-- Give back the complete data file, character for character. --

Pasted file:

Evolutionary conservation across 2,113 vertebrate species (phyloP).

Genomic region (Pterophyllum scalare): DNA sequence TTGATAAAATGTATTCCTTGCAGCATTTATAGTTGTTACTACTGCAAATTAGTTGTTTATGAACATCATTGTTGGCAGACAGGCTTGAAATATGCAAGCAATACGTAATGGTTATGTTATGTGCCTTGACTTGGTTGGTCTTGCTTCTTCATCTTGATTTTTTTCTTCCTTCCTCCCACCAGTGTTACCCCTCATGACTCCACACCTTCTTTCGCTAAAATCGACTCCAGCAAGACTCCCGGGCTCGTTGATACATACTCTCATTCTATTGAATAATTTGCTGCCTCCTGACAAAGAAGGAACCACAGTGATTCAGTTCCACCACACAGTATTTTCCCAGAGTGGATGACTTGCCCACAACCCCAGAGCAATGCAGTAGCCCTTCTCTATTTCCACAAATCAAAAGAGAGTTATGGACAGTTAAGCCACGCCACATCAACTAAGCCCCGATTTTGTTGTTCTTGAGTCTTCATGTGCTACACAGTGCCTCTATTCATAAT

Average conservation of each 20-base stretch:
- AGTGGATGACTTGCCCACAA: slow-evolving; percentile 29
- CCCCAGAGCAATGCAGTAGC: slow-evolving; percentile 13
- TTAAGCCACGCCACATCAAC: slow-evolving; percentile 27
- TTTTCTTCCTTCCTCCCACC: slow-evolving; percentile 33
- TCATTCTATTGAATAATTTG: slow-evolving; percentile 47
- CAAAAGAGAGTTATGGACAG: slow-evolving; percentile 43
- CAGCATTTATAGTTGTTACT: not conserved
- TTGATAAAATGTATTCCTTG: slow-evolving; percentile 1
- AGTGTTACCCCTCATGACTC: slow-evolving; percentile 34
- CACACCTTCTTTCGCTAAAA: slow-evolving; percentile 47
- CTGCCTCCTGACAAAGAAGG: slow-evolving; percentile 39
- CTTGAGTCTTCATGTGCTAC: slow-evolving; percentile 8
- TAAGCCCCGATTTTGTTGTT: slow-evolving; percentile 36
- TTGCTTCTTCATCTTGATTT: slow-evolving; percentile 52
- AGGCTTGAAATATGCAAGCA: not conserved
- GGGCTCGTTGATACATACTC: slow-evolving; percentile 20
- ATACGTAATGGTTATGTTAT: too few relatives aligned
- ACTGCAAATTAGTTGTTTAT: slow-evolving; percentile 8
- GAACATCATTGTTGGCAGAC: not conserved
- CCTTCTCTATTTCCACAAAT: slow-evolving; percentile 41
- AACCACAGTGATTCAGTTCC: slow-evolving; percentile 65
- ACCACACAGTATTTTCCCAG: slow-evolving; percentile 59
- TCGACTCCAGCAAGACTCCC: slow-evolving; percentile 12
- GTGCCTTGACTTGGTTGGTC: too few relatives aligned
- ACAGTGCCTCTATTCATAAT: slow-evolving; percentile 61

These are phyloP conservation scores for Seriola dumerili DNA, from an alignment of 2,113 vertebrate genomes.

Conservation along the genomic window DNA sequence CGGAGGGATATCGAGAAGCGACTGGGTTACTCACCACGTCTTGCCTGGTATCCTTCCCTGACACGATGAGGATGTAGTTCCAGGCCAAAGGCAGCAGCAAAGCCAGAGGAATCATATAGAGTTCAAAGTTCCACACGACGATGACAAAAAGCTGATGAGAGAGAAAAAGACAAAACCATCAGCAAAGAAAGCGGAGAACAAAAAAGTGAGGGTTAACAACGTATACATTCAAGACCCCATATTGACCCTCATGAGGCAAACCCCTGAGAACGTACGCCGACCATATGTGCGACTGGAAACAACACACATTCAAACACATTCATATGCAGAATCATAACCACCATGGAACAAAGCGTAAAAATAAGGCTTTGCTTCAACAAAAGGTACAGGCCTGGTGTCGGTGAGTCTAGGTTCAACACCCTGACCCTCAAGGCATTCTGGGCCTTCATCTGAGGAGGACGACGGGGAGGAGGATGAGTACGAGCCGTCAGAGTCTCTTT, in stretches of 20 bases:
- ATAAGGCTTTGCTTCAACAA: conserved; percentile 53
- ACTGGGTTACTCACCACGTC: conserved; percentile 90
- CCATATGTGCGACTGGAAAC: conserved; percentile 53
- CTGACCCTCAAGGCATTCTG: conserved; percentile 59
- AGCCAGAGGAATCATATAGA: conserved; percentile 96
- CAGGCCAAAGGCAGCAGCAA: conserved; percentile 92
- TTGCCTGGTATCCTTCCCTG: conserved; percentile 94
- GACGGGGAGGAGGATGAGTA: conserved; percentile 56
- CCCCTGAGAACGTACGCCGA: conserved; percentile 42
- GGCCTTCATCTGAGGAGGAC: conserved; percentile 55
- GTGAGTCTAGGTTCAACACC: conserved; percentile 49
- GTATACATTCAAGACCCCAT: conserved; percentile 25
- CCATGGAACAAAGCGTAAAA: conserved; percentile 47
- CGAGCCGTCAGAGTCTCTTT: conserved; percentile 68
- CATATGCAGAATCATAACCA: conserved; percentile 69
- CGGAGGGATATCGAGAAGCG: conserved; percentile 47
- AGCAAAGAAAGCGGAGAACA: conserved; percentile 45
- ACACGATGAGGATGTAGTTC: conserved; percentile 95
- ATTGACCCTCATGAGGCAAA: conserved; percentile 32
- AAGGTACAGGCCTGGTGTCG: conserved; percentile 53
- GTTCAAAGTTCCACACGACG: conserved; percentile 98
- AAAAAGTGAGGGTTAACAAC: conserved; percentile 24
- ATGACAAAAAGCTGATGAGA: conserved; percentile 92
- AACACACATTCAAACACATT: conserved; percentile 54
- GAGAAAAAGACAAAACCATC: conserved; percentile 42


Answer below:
Evolutionary conservation across 2,113 vertebrate species (phyloP).

Genomic region (Pterophyllum scalare): DNA sequence TTGATAAAATGTATTCCTTGCAGCATTTATAGTTGTTACTACTGCAAATTAGTTGTTTATGAACATCATTGTTGGCAGACAGGCTTGAAATATGCAAGCAATACGTAATGGTTATGTTATGTGCCTTGACTTGGTTGGTCTTGCTTCTTCATCTTGATTTTTTTCTTCCTTCCTCCCACCAGTGTTACCCCTCATGACTCCACACCTTCTTTCGCTAAAATCGACTCCAGCAAGACTCCCGGGCTCGTTGATACATACTCTCATTCTATTGAATAATTTGCTGCCTCCTGACAAAGAAGGAACCACAGTGATTCAGTTCCACCACACAGTATTTTCCCAGAGTGGATGACTTGCCCACAACCCCAGAGCAATGCAGTAGCCCTTCTCTATTTCCACAAATCAAAAGAGAGTTATGGACAGTTAAGCCACGCCACATCAACTAAGCCCCGATTTTGTTGTTCTTGAGTCTTCATGTGCTACACAGTGCCTCTATTCATAAT

Average conservation of each 20-base stretch:
- AGTGGATGACTTGCCCACAA: slow-evolving; percentile 29
- CCCCAGAGCAATGCAGTAGC: slow-evolving; percentile 13
- TTAAGCCACGCCACATCAAC: slow-evolving; percentile 27
- TTTTCTTCCTTCCTCCCACC: slow-evolving; percentile 33
- TCATTCTATTGAATAATTTG: slow-evolving; percentile 47
- CAAAAGAGAGTTATGGACAG: slow-evolving; percentile 43
- CAGCATTTATAGTTGTTACT: not conserved
- TTGATAAAATGTATTCCTTG: slow-evolving; percentile 1
- AGTGTTACCCCTCATGACTC: slow-evolving; percentile 34
- CACACCTTCTTTCGCTAAAA: slow-evolving; percentile 47
- CTGCCTCCTGACAAAGAAGG: slow-evolving; percentile 39
- CTTGAGTCTTCATGTGCTAC: slow-evolving; percentile 8
- TAAGCCCCGATTTTGTTGTT: slow-evolving; percentile 36
- TTGCTTCTTCATCTTGATTT: slow-evolving; percentile 52
- AGGCTTGAAATATGCAAGCA: not conserved
- GGGCTCGTTGATACATACTC: slow-evolving; percentile 20
- ATACGTAATGGTTATGTTAT: too few relatives aligned
- ACTGCAAATTAGTTGTTTAT: slow-evolving; percentile 8
- GAACATCATTGTTGGCAGAC: not conserved
- CCTTCTCTATTTCCACAAAT: slow-evolving; percentile 41
- AACCACAGTGATTCAGTTCC: slow-evolving; percentile 65
- ACCACACAGTATTTTCCCAG: slow-evolving; percentile 59
- TCGACTCCAGCAAGACTCCC: slow-evolving; percentile 12
- GTGCCTTGACTTGGTTGGTC: too few relatives aligned
- ACAGTGCCTCTATTCATAAT: slow-evolving; percentile 61

These are phyloP conservation scores for Seriola dumerili DNA, from an alignment of 2,113 vertebrate genomes.

Conservation along the genomic window DNA sequence CGGAGGGATATCGAGAAGCGACTGGGTTACTCACCACGTCTTGCCTGGTATCCTTCCCTGACACGATGAGGATGTAGTTCCAGGCCAAAGGCAGCAGCAAAGCCAGAGGAATCATATAGAGTTCAAAGTTCCACACGACGATGACAAAAAGCTGATGAGAGAGAAAAAGACAAAACCATCAGCAAAGAAAGCGGAGAACAAAAAAGTGAGGGTTAACAACGTATACATTCAAGACCCCATATTGACCCTCATGAGGCAAACCCCTGAGAACGTACGCCGACCATATGTGCGACTGGAAACAACACACATTCAAACACATTCATATGCAGAATCATAACCACCATGGAACAAAGCGTAAAAATAAGGCTTTGCTTCAACAAAAGGTACAGGCCTGGTGTCGGTGAGTCTAGGTTCAACACCCTGACCCTCAAGGCATTCTGGGCCTTCATCTGAGGAGGACGACGGGGAGGAGGATGAGTACGAGCCGTCAGAGTCTCTTT, in stretches of 20 bases:
- ATAAGGCTTTGCTTCAACAA: conserved; percentile 53
- ACTGGGTTACTCACCACGTC: conserved; percentile 90
- CCATATGTGCGACTGGAAAC: conserved; percentile 53
- CTGACCCTCAAGGCATTCTG: conserved; percentile 59
- AGCCAGAGGAATCATATAGA: conserved; percentile 96
- CAGGCCAAAGGCAGCAGCAA: conserved; percentile 92
- TTGCCTGGTATCCTTCCCTG: conserved; percentile 94
- GACGGGGAGGAGGATGAGTA: conserved; percentile 56
- CCCCTGAGAACGTACGCCGA: conserved; percentile 42
- GGCCTTCATCTGAGGAGGAC: conserved; percentile 55
- GTGAGTCTAGGTTCAACACC: conserved; percentile 49
- GTATACATTCAAGACCCCAT: conserved; percentile 25
- CCATGGAACAAAGCGTAAAA: conserved; percentile 47
- CGAGCCGTCAGAGTCTCTTT: conserved; percentile 68
- CATATGCAGAATCATAACCA: conserved; percentile 69
- CGGAGGGATATCGAGAAGCG: conserved; percentile 47
- AGCAAAGAAAGCGGAGAACA: conserved; percentile 45
- ACACGATGAGGATGTAGTTC: conserved; percentile 95
- ATTGACCCTCATGAGGCAAA: conserved; percentile 32
- AAGGTACAGGCCTGGTGTCG: conserved; percentile 53
- GTTCAAAGTTCCACACGACG: conserved; percentile 98
- AAAAAGTGAGGGTTAACAAC: conserved; percentile 24
- ATGACAAAAAGCTGATGAGA: conserved; percentile 92
- AACACACATTCAAACACATT: conserved; percentile 54
- GAGAAAAAGACAAAACCATC: conserved; percentile 42